TomTom Touch Review: Meet the Fat Tracker

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If you're focused on dropping some flab or bulking up on muscle, your average fitness tracker and app won't cut it. You can track all of the activity stats under the sun and still not know what you're really made of. That's where body composition comes into the picture, and the TomTom Touch ($129) aims to provide that missing piece of the fitness puzzle. This wrist-based tracker tells you what proportion of your body consists of fat and what proportion consists of muscle. And it isn't just for athletes trying to achieve ultra-lean figures. Regardless of your shape or weight, this gadget helps you track your progress over time.

Design: Swipe-happy, not that comfy

As fitness trackers go, the Touch is fairly slim, at 0.75 inches wide. The tracker itself has a shiny touch screen nestled into a plastic wristband. The whole package is thicker than the $99 Fitbit Flex 2, but I found that since it's not too bulky and doesn't get in the way of wrist movement, it was easy to wear 24/7, both when doing everyday activities and when working out at the gym. 

Credit: Jeremy Lips / Tom's Guide

(Image credit: Jeremy Lips / Tom's Guide)

But it's the metal sensor on the TomTom Touch that sets the device apart from other trackers on the market. That sensor is the gateway to the Touch's defining feature, as well as all of your data.

Pressing the sensor unlocks the tracker's touch screen, which you can then swipe to view the current time, step-count distance you've traveled, active minutes and sleep. By touching the sensor and swiping down, you can put the device in exercise-tracking mode, to measure your body composition and check your heart rate.

Credit: Jeremy Lips / Tom's Guide

(Image credit: Jeremy Lips / Tom's Guide)

While the device's touch screen is a nice feature, it takes at least two steps just to view step count. Other trackers make this simpler; with the Fitbit Charge 2, for instance, I can get that information with just a turn of my wrist.

The most difficult part of using the Touch was that I needed to wear it with a very snug fit — a "tight" fit, as TomTom itself describes it. As a result, the TomTom Touch wristband and circular body-composition sensor left imprints on my wrist and stuck to my skin, and any soap left under it while I washed my hands wasn't easy to rinse out.

Credit: Jeremy Lips / Tom's Guide

(Image credit: Jeremy Lips / Tom's Guide)

One of the biggest flaws I found in the Touch's physical design is that it favors right-handed people. Since the display is narrow (just 0.22 x 0.88 inches), longer numbers need to be displayed sideways. Because most people prefer putting wrist-worn devices on their nondominant arms, the text displays fine when it's worn on the left hand. But if you wear the tracker on your right wrist, text appears upside down. TomTom says there's no way to change the orientation of the display, but the company is considering that possibility.

Either way, straps come in large and small, and in black, azure blue, coral red or indigo purple, for $24.99.

MORE: Best Fitness Trackers for Running, Swimming and Training

Tracking Body Composition: Hit and miss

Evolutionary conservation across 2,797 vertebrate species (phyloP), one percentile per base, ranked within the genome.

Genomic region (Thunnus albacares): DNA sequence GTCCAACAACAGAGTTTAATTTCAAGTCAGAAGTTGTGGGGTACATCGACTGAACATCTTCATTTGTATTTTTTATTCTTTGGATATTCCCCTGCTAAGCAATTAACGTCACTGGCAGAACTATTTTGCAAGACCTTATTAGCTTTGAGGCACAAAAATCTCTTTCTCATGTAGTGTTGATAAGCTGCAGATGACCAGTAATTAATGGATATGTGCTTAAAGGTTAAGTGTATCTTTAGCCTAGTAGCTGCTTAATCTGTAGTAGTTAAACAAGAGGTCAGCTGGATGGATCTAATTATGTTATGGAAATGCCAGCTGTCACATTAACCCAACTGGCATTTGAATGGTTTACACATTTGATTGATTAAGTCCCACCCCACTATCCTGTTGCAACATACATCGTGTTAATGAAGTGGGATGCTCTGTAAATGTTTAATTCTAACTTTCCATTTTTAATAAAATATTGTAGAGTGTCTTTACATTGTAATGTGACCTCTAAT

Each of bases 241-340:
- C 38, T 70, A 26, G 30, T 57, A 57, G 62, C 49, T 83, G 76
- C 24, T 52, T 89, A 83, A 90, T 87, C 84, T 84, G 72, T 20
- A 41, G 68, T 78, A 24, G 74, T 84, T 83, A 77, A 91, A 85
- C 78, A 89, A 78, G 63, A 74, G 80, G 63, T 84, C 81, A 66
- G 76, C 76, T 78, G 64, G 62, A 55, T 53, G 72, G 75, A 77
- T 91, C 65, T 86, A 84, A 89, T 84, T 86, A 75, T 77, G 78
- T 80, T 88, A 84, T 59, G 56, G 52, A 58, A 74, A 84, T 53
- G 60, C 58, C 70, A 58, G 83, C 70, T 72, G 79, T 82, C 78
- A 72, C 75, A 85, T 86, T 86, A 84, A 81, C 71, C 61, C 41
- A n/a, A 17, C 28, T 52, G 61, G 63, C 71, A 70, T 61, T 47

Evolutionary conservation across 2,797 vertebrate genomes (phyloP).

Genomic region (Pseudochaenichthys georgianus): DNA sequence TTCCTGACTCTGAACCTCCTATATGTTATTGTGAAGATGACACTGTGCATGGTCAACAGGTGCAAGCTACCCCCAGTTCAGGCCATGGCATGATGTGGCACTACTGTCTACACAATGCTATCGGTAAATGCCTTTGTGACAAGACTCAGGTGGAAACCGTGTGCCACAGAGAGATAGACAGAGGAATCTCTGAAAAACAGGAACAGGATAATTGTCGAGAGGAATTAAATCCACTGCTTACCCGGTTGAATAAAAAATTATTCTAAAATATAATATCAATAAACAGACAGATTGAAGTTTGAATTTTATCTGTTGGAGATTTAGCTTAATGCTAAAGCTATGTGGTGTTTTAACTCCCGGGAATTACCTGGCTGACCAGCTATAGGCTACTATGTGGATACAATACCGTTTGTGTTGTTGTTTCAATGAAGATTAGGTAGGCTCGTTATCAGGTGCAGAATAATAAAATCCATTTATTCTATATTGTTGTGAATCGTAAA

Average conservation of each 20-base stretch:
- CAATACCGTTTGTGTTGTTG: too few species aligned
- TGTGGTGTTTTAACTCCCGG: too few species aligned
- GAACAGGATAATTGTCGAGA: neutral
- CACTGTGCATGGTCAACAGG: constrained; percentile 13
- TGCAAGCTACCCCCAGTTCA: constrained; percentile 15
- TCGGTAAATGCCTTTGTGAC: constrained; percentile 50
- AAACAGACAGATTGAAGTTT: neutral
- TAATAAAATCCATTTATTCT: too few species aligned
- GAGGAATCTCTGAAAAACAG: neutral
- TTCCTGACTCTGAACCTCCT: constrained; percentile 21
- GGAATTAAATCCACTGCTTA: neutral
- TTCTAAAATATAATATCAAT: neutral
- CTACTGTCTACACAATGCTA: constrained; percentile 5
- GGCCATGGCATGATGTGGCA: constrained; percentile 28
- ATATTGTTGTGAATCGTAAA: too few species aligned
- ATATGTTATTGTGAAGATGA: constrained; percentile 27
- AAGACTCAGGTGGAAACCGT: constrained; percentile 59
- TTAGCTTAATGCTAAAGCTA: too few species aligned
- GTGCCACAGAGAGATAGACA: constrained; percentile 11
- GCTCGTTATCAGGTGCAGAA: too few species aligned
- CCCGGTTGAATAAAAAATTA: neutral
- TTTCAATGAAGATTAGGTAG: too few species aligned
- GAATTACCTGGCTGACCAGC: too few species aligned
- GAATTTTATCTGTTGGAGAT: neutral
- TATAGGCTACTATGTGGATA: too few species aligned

Knowing what proportion of your body consists of fat or muscle is one way of gauging your overall fitness. Generally, between 21 percent to 33 percent body fat is considered healthy for women, and 8 percent to 19 percent is considered healthy for men. Knowing your score and measuring it regularly over time helps you track your progress when you're working to lose fat or build muscle.

On the TomTom Touch, body composition measurements are taken using bioelectric impedance analysis. Basically, the device sends a signal from the metal contact on the underside of the Touch through your arms and upper body to the sensor on the front of the Touch. 

The ideal time to take your measurement is soon after you wake up, after drinking water, but before going to the bathroom, TomTom says. To take your measurement using the Touch, you'll press your finger to the front-facing sensor and swipe downward three times, until you see the percent sign. Then, you hold your finger to the sensor for a few seconds. When the scan is successful, you'll get a check mark, and you'll see your results when you sync your app. The actual figure is rounded to the half of a percent.

When I first tried to measure my body composition, it took a number of unsuccessful attempts before I found TomTom's advice to try wetting both the front and back Touch sensors before taking the reading. The trick worked, and in fact I couldn't measure my body composition at all unless both sensors were wet, and a little sweat wasn't enough. TomTom says this isn't usually the case.

Many other body-composition analyzers made for consumers, like scales that measure body fat, also use bioelectric impedance analysis (BIA). A TomTom representative said results of the body-composition analysis system used in the TomTom Touch are in line with body-composition scales. However, the results can differ, the company says, because TomTom's system runs through the upper body while those on scales run through the lower body.

My results from the Touch and those from a Qardio scale that measures body composition up from the feet through the lower body were drastically different. The Touch classified me as fitter than average, while the scale classified me as overweight.

According to TomTom, results from both the Touch and BIA scales are accurate only to within 5 percent body fat. So if the Touch reading was 5 points too low and the scale reading was 5 points too high, the double-digit percentage point difference I saw wouldn't be surprising to people who are familiar with the technology.

In general, bioelectric impedance analysis isn't as accurate as, say, a professional DXA scan, which uses X-ray technology. But the bioelectric method is more affordable way to measure body composition for comparison's sake, when used to track progress over time.

There's one important caveat for those who are thinking about buying a TomTom Touch: Because measuring body composition involves sending an electric signal through the body, people with metal in their bodies, like screws or implants such as pacemakers, should not use these trackers.